As young as this morning
As old as the hills.
Rising, falling, running, crawling. A shout and a whisper,
the black, the white and the blues, the colors of his rainbow,
torrents and mist, corn whisky and champagne, catfish and
caviar, Blue Monday, Black Friday, Sunday School and poolrooms,
Barbeques and banquets.
Pull the bow across the strings — my hat is in my hand.
I Know Where I’m Going
You Left Your Happiness
Featuring Pete Drake, Little Roy Wiggins, Don Helms, Jimmy Day, Herbie Remington and others.
Ting a ling (Little Roy Wiggins)
Liberty Drive (Jimmie Day)
Southern Sunday (Pete Drake)
Wiggins Wiggle (Little Roy Wiggins)
Theme Time (Don Helms)
Steel After Hours (Pete Drake)
Steel Guitar Special (Al Petty)
Flautist Sylvain Leroux’s debut, Quatuor Créole, is an enchanting mélange of Guinean sounds, French influences and jazz inflections. In that aspect it is essentially Creole, but not necessary a work of New Orleanian or Haitian folkloric music.
Leroux plays the tambin, a West African reed flute, and a dozon ngoni, a lute from the same region—often alternating between the two on the same track.
You can buy this music and support this musician here:
YTD recordings listened to: 448
Good music, not recommended for purchase: 245
Not good music:173
Buys: 13 (not all 2012 releases)
Possibles: Glenn Hansard, Ebo Taylor, Sigur Ros, Le Super Borgou De Parakou, Left Lane Cruiser/James Leg, Cedric Pescia: John Cage Sonatas, Chatham County Line, Dennis Bovell
I listened to three Bandcamp recordings.
@@@ Dennis Bovell: Mek it Run (Pressure Sounds, 2012). I checked out AllMusic and it does appear that these are baked tapes from the 1970’s that have been remixed. There is most definitely a modern sound to the tapes, but not in an annoying way and there is enough bass nastiness on the record for the biggest bassheads out there. This being Lynton Kwesi Johnson’s former bass player he wouldn’t let you down with thin ass mealy faced dub. I need to check this release out but this could make my best of the year list.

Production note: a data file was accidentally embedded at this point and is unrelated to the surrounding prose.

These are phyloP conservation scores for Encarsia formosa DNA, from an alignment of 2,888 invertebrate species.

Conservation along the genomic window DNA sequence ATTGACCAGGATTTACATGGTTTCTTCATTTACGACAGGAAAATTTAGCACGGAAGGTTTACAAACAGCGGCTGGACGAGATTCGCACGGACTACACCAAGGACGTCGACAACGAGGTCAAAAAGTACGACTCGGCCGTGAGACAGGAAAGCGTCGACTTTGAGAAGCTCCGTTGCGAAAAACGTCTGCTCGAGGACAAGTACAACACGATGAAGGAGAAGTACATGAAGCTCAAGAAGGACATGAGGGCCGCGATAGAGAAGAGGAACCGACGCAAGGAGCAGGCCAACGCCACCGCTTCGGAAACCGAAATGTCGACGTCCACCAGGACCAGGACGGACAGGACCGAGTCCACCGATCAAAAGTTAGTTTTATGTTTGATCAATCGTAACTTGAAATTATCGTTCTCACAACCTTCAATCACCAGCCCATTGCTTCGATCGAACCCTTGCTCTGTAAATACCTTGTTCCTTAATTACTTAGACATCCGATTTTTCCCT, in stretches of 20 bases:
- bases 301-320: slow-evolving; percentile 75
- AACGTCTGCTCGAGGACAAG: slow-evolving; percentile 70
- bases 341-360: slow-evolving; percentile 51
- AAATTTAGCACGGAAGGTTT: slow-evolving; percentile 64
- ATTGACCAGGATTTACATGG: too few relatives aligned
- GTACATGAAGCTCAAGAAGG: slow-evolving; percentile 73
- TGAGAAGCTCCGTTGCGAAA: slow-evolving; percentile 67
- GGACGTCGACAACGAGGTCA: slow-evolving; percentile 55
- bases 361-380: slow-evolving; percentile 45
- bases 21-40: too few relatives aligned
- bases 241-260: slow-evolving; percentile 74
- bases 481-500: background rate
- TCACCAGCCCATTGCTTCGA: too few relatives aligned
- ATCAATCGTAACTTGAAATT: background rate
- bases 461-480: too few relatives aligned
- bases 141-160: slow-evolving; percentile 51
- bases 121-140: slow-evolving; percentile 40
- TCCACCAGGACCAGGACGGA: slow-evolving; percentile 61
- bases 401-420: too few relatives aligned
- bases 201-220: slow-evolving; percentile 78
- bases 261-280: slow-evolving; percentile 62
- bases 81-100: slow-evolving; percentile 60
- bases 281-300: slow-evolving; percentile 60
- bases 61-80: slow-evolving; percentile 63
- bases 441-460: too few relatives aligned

@@@ Darling Farah: Division (2011) I don’t usually dig the hardcore club music and I loathe the sort of electro pop dance that is so unfortunately everywhere, but I dug this minimalist four on the floor club record as I thought it was rhythmically more complex than what I usually hear and it has a weird ass funkiness to it.
@@@ Bethia Beadman: Made of Love (Self-released, 2012). Found this record over here at The Quietus. An unorthodox and somewhat slippery voice over a minimalist indie backing band. The second tune, Glow Baby Glow has a pretty impressive epic guitar intro that comes down into a slow moving hipster song about she burns and he basks inthe glow. It’s all right.
@@@ Nas: Life is Good. (Def Jam, 2012). Good beats and then odd arrangements with big string and horn intros and big vocal intros followed by Nas hitting the microphone. So it’s an odd combination of cheese and gangsta.
YTD recordings listened to: 317
Good music, not recommended for purchase: 172
Not good music:133
Buys: 12 (not all 2012 releases)
My main spiel these days focuses on the listener. It would not matter how crappy and deceptive the music business and its marketing arm are if listeners were more active in searching out the music they like instead of passively consuming what’s put on the plate in front of them.
I listened to 2 Bandcamp recordings and didn’t love either one, but I don’t wail on Bandcampers.
@@@ The Bamboos: Medicine Man. I’ve never seen a funk/soul record with multiple singers. I could be totally wrong about this. To me a cohesive soul/funk non-compilation record requires that one singer to last the collection of songs together. It is soul music after all — I don’t need to hear the souls of ten five different singers, I want to get deep with one. The band is good but not groundbreaking, but here’s a clip of tune I dug all right.
@@@ DZ Deathrays: Bloodstreams. A little glammy/dancefloor, a little metallic, a bit of punk. My guess is these guys come out of Los Angeles — it has that nihilistic oh yeah feel. Not really my cup of tea.
@@@ Bap Kennedy: Sailor’s Revenge. I would call this baroque folk with a Bob Dylan-y voice and a good helping of fiddle. Pretty, but does not grab you and pull you in and keep you there.
@@@ The Hives: Lex Hives. Points for high energy, all the points come off in the second tune where they rip the riff from ELO’s ‘Don’t Bring Me Down’. Musical plagiarism should not be tolerated.